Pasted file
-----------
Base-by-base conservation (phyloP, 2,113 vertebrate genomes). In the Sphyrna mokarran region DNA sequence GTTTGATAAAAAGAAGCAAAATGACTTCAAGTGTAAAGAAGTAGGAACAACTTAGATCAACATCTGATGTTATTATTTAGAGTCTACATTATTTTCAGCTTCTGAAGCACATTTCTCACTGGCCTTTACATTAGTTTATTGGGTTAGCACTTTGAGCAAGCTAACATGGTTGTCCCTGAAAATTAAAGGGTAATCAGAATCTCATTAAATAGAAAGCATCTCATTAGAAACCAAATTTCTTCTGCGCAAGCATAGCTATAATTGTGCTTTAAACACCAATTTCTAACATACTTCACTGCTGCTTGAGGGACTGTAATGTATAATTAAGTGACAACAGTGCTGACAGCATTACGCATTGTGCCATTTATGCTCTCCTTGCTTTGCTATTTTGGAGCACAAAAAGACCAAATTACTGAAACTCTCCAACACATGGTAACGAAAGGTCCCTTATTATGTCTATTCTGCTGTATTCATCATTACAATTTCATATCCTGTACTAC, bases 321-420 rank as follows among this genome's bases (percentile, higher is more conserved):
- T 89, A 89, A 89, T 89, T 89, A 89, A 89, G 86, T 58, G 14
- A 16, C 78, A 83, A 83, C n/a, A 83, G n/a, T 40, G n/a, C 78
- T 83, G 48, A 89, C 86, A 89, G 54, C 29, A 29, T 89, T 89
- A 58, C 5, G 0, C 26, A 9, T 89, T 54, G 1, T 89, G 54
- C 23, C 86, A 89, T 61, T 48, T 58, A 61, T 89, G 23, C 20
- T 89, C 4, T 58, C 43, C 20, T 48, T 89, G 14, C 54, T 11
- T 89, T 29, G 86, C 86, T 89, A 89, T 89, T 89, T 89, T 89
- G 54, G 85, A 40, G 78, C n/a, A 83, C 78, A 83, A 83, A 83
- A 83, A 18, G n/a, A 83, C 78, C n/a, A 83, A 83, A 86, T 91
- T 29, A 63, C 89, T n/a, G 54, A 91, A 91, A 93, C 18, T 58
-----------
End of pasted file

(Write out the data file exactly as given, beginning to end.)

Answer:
Base-by-base conservation (phyloP, 2,113 vertebrate genomes). In the Sphyrna mokarran region DNA sequence GTTTGATAAAAAGAAGCAAAATGACTTCAAGTGTAAAGAAGTAGGAACAACTTAGATCAACATCTGATGTTATTATTTAGAGTCTACATTATTTTCAGCTTCTGAAGCACATTTCTCACTGGCCTTTACATTAGTTTATTGGGTTAGCACTTTGAGCAAGCTAACATGGTTGTCCCTGAAAATTAAAGGGTAATCAGAATCTCATTAAATAGAAAGCATCTCATTAGAAACCAAATTTCTTCTGCGCAAGCATAGCTATAATTGTGCTTTAAACACCAATTTCTAACATACTTCACTGCTGCTTGAGGGACTGTAATGTATAATTAAGTGACAACAGTGCTGACAGCATTACGCATTGTGCCATTTATGCTCTCCTTGCTTTGCTATTTTGGAGCACAAAAAGACCAAATTACTGAAACTCTCCAACACATGGTAACGAAAGGTCCCTTATTATGTCTATTCTGCTGTATTCATCATTACAATTTCATATCCTGTACTAC, bases 321-420 rank as follows among this genome's bases (percentile, higher is more conserved):
- T 89, A 89, A 89, T 89, T 89, A 89, A 89, G 86, T 58, G 14
- A 16, C 78, A 83, A 83, C n/a, A 83, G n/a, T 40, G n/a, C 78
- T 83, G 48, A 89, C 86, A 89, G 54, C 29, A 29, T 89, T 89
- A 58, C 5, G 0, C 26, A 9, T 89, T 54, G 1, T 89, G 54
- C 23, C 86, A 89, T 61, T 48, T 58, A 61, T 89, G 23, C 20
- T 89, C 4, T 58, C 43, C 20, T 48, T 89, G 14, C 54, T 11
- T 89, T 29, G 86, C 86, T 89, A 89, T 89, T 89, T 89, T 89
- G 54, G 85, A 40, G 78, C n/a, A 83, C 78, A 83, A 83, A 83
- A 83, A 18, G n/a, A 83, C 78, C n/a, A 83, A 83, A 86, T 91
- T 29, A 63, C 89, T n/a, G 54, A 91, A 91, A 93, C 18, T 58